New CFPB Exam Procedures: Time to Dust Off and Update Code of Conduct/Ethics Policies

Susan B. Hollinger
Published on : 2013-07-05

The Consumer Financial Protection Bureau’s (CFPB) just released, in June, 2013, updated exam procedures for its mortgage regulations issued in January 2013.

Why should all depository institutions pay attention to these procedures?

Although the CFPB’s examination authority is over banks, savings associations and credit unions with assets of over $10 billion, it is coordinating with other federal government regulators that also conduct examinations of financial institutions to ensure that all regulators have a shared understanding of the CFPB’s new rules with the expectation of interagency cooperation for a consistent exam experience. Even if a depository institution is not directly examined by the CFPB, it should be mindful of the CFPB exam requirements as they will be followed by their respective banking supervisors.

Thus, now is a good time for depository institutions to review and update internal policies, standards and procedures, including those policies that reflect on the new loan originator qualification requirements, in order to be ready in time for the January, 2014 effective date for the exam procedures.

One part of the loan originator qualification examination procedures requires an examiner to determine that the depository institution appropriately concluded that an individual loan originator demonstrates financial responsibility, character, and general fitness to warrant a determination that the originator will operate honestly, fairly, and efficiently. An examiner will expect to see policies and procedures reasonably designed to ensure that that the depository institution complies with the loan originator requirements.

Prior to the CFPB issuing its mortgage regulations, there was regulatory expectation that banks would have codes of conduct for its employees. For example, the FDIC had issued guidance to regulated financial institutions emphasizing the importance of an internal code of conduct or ethics policy in October, 2005. (See An Effective Code of Conduct for Banking.) As discussed in the FDIC guidance, board of directors/trustees were expected to establish standards of conduct within the institution that encourage integrity and ethical values that foster acceptable business practices across the organization. Part of such a code of conduct/ethics policy should address implementing appropriate background checks.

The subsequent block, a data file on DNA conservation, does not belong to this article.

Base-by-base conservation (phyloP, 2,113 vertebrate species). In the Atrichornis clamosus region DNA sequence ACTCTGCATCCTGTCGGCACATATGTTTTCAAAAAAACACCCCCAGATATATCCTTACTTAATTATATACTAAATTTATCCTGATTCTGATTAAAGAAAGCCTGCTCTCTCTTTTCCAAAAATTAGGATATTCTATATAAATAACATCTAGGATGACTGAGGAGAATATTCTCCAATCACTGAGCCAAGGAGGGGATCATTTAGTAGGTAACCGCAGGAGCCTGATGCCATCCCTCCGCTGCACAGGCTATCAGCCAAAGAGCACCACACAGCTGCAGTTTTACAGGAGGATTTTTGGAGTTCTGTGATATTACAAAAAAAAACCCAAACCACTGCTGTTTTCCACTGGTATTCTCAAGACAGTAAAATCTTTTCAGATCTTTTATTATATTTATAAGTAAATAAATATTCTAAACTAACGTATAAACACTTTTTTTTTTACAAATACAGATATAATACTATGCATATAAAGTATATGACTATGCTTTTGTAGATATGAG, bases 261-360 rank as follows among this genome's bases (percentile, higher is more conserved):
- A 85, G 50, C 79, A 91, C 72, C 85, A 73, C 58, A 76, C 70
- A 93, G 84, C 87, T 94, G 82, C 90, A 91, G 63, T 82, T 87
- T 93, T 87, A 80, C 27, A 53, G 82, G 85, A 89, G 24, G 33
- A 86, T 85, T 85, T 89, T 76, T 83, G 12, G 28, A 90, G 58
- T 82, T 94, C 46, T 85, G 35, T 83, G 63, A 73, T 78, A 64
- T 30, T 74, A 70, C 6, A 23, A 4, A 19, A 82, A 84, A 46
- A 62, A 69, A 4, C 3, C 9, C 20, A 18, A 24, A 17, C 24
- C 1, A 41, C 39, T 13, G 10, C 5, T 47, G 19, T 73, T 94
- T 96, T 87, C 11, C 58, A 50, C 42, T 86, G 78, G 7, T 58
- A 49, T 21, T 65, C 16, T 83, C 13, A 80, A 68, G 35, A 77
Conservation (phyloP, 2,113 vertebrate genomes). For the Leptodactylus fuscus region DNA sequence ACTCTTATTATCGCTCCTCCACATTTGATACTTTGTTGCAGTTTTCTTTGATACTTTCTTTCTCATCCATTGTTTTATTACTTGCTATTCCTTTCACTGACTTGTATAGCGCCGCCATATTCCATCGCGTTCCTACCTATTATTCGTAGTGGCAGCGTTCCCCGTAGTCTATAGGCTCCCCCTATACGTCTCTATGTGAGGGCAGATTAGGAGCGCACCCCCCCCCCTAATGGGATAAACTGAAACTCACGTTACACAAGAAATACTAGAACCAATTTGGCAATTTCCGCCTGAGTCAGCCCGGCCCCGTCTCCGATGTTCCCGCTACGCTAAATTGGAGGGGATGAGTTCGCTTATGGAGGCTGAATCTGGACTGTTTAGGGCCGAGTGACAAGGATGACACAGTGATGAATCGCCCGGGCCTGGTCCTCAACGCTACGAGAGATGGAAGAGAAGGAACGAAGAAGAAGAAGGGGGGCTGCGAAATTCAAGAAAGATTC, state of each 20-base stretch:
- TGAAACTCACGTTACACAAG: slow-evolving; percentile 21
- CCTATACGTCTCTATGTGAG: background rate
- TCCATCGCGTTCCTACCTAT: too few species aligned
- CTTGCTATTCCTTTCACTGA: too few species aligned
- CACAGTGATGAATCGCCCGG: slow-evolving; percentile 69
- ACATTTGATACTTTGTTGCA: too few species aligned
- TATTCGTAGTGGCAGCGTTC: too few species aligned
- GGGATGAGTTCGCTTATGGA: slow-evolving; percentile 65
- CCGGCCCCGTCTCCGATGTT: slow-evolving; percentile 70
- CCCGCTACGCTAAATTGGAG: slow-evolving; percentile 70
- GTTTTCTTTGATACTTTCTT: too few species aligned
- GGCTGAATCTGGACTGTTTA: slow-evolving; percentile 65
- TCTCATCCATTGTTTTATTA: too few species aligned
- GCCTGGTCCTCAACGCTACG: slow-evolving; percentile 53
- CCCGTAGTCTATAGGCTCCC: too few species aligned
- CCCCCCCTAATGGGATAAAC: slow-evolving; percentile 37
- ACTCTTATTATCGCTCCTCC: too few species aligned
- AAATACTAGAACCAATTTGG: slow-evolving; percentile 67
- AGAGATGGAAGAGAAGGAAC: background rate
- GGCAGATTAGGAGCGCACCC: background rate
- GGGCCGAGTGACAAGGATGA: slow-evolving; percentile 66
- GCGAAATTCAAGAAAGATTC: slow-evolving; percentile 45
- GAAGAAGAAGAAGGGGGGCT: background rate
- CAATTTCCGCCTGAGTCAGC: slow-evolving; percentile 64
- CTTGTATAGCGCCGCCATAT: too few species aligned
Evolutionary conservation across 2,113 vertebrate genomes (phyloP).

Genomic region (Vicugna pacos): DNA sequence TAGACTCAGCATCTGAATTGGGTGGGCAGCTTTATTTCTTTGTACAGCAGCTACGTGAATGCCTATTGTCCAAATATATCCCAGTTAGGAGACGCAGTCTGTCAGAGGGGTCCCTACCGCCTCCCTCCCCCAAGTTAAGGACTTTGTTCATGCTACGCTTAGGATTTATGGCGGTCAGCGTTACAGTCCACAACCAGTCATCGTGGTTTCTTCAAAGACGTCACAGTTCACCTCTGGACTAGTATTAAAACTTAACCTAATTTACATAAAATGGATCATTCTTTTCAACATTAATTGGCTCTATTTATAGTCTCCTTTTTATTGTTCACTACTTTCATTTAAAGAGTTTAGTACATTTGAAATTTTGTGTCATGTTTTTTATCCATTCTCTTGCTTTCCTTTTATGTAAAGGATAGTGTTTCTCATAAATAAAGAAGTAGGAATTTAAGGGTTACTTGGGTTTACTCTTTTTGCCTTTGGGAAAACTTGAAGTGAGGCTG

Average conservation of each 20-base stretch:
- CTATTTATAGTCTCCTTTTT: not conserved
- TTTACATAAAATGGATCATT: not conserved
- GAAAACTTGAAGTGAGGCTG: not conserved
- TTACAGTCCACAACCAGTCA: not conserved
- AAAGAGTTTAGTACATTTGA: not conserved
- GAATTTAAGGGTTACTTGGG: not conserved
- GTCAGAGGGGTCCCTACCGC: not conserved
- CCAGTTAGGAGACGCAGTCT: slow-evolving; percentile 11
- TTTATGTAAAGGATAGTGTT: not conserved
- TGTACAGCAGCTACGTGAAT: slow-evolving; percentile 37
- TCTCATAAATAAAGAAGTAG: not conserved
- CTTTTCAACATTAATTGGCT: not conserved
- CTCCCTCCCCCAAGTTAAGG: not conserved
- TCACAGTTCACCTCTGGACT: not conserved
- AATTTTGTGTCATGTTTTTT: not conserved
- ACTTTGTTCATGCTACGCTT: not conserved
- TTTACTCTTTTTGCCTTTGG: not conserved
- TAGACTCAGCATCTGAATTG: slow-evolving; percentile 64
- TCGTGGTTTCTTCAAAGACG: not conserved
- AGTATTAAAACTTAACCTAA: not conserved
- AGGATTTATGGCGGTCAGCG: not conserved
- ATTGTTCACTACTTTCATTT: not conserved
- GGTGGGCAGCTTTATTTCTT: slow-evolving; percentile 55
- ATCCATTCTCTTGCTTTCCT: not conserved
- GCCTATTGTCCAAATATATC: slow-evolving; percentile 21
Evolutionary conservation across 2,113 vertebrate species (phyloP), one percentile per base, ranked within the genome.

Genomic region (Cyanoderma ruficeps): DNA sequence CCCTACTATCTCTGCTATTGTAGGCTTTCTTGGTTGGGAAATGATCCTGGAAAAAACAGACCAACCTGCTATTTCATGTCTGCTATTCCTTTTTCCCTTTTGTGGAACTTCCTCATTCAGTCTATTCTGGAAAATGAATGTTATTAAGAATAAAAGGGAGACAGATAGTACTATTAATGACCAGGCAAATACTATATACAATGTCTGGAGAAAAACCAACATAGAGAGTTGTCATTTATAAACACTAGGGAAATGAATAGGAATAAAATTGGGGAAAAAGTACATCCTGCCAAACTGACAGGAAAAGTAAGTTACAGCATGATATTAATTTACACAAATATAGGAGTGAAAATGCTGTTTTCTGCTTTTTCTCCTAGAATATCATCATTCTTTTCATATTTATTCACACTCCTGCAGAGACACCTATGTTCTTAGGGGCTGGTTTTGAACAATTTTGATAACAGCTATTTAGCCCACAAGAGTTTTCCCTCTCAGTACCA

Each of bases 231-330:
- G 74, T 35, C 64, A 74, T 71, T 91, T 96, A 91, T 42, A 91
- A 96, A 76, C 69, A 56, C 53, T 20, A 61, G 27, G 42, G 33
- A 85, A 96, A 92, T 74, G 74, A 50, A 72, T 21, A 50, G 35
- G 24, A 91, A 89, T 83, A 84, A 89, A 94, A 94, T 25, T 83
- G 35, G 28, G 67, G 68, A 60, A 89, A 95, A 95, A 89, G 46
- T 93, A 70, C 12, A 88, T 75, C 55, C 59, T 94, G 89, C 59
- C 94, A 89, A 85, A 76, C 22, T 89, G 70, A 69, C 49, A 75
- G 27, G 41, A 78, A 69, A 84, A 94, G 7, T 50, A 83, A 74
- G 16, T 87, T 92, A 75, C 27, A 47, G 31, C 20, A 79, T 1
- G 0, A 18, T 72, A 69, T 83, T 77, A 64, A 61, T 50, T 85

This concept has been taken a step further with CFPB rules under Truth in Lending Act that are specific to a subset of employees, the mortgage loan originator. Under those rules, loan originator organizations that are depository institutions, before allowing their employees to act in that capacity, must obtain:

  • a criminal background check and
  • a credit report from a consumer reporting agency in compliance with FCRA; and information about any administrative, civil or criminal findings by any government jurisdiction.

From the information gathered after taking the above steps and other available information, the employer must determine prior to allowing the employee to act as a loan originator in a consumer credit transaction secured by a dwelling, (a) that the individual has not been convicted of, or pleaded guilty or nolo contendere to a felony in a domestic or military court during the preceding 7-year period, or in the case of a felony involving an act of fraud, dishonesty, a breach of trust or money laundering, at any time, and (b) has demonstrated financial responsibility, character and general fitness such as to warrant a determination that the individual loan originator will operate honestly, fairly, and efficiently.

So how is a depository institution to make the determination about whether a loan originator will operate in a financially responsible, fair and honest manner? Official CFPB interpretations are helpful in this regard, and should be integrated into policies and procedures:

  • An employer should assess all information obtained as required and discussed above, and any other reasonably available information, including information that is known to the loan originator organization as part of a reasonably prudent hiring process. The absence of any significant adverse information is sufficient to support an affirmative determination that the individual meets the standards.
  • With regard to a review and assessment of financial responsibility, it is sufficient if an employer considers, as relevant factors, the existence of current outstanding judgments, tax liens, other government liens, nonpayment of child support, or a pattern of bankruptcies, foreclosures or delinquent accounts, but is not required to consider debts arising from medical expenses. Such procedures may provide that bankruptcies and foreclosures are considered under the financial responsibility standard only if they occurred within a recent timeframe established in the procedures. Such procedures are not required to include a review of a credit score.
  • For a review and assessment of character and general fitness, it is sufficient if it considers, as relevant factors, acts of unfairness or dishonesty, including dishonesty by the individual in the course of seeking employment or in connection with determinations pursuant to the qualification requirements of §1026.36(f), and any disciplinary actions by regulatory or professional licensing agencies. No single factor necessarily requires a determination that the individual does not meet the standards for financial responsibility, character, or general fitness, provided that the loan originator organization considers all relevant factors and reasonably determines that, on balance, the individual meets the standards.

Susan is a member of the Real Property and Probate Section of the New Hampshire Bar, and is admitted in New Hampshire, Massachusetts, and Vermont.